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temporary employment

Supreme Court Decision on Deferred Actions will Impact Temporary Work Permits in Texas

By Peek & Toland on August 17, 2016

One potentially detrimental impact on the economy of Texas of the Supreme Court’s recent ruling in United States v. Texas is the way it has denied the state of thousands of new workers who might otherwise qualify for work permits.

The U.S. Supreme Court split 4-4 on President Obama’s deferred action proposal that would have allowed more than 4 million undocumented immigrants to remain in the United States. The policy is now unlikely to progress during his presidency.

Deferred action would have meant work permits for Texas immigrants

Deferred action would have meant more work permits for Texas immigrants

In a recent article in SETexas Record written before the court handed down its decision, Cornell Law School professor Stephen Yale-Loehr, said several hundred thousand people in Texas would be able to apply for temporary work permits if deferred action was backed by the justices.

Instead of being able to play a valuable part in Texas’s economy, these undocumented immigrants will now remain, in the words of Jose P. Garza, executive director of the Workers Defense Project, “living in the shadows.”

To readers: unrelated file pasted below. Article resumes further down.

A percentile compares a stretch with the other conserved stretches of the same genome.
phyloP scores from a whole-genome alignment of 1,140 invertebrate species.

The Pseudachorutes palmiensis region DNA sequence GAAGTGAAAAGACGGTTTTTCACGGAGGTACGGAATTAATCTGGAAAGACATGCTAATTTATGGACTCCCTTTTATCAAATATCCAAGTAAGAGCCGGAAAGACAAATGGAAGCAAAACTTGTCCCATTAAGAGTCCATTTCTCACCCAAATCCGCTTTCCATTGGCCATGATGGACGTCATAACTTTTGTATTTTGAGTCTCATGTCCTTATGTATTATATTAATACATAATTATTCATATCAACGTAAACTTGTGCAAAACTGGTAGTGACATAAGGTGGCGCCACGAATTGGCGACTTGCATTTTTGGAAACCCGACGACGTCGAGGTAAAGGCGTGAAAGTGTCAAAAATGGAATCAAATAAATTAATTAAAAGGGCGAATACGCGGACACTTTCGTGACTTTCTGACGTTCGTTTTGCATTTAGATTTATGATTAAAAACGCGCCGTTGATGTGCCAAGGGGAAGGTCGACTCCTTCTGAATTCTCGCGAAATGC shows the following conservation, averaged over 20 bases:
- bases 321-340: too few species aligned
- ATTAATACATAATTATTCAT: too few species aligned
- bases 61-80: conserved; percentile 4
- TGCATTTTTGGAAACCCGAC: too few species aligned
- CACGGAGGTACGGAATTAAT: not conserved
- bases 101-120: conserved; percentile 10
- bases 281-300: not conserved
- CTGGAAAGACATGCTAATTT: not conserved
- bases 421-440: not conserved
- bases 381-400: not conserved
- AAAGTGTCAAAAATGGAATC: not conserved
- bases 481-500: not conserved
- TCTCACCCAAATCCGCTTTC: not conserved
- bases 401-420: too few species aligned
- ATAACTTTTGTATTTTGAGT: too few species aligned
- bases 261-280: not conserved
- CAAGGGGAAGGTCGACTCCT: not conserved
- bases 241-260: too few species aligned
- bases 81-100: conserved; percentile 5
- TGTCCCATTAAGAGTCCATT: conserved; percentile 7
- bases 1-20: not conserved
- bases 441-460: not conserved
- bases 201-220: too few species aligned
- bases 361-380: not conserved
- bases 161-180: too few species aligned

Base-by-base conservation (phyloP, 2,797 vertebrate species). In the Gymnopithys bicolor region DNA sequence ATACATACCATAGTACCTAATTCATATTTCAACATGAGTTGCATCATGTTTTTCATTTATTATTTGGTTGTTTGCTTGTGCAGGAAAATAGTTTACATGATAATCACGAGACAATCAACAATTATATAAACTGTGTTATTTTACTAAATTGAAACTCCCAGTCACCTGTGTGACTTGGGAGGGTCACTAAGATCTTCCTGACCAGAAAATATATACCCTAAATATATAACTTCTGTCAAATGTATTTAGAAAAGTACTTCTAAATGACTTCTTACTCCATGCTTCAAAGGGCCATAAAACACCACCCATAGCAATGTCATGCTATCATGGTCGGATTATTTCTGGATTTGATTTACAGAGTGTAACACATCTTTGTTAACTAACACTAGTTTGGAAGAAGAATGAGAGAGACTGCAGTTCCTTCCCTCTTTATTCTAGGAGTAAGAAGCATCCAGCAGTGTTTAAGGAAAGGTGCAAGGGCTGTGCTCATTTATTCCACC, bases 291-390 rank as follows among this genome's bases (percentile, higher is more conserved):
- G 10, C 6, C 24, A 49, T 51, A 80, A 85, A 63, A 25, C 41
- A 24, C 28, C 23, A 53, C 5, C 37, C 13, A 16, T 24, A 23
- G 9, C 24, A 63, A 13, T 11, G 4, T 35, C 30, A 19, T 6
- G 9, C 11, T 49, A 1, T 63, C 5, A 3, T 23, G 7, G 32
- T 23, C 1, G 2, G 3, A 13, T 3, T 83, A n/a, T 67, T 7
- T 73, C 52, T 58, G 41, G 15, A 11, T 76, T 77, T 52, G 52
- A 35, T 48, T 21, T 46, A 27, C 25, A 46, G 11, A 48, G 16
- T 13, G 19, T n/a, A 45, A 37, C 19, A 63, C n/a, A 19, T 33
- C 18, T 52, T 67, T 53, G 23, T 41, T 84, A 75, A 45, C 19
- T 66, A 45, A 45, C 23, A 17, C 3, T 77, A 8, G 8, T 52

He said they would remain in constant fear of being separated from their families at any time and possibly deported.

Texas along with 25 other states filed a lawsuit in the U.S. District Court for the Southern District of Texas at the end of 2014 to block Obama’s proposed expansion of Deferred Action for Parents of Americans (DAPA) and Deferred Action for Childhood Arrivals (DACA).

Why New Work Permits Could Benefit the Texas Economy

The addition of hundreds of thousands of workers to the economy could boost areas with labor shortages.

The acute labor shortage in the building market was noted last year by the Houston Chronicle. According to the Associated General Contractors of America, many building workers left during the recession and are yet to return.

Almost half of the construction companies in Texas said they were losing their hourly craft workers to other local construction firms and 21 percent were losing them to different industries.

Although employers are barred by federal law from hiring people who are illegally in the country, undocumented immigrants can work for themselves or as independent contractors.

A report by the Public Policy Institute of California suggested increasing numbers of undocumented immigrants are opting to work for themselves. In Arizona alone, more than 25,000 undocumented migrants became self-employed in 2009. Texas has one of the largest populations of undocumented immigrants in the United States.

You can read more about the deferred action programs here on our website.  Our Texas immigration attorneys would be happy to deal with your questions or concerns. Call us at (512) 474-4445.

Posted in Immigration, Immigration Reform

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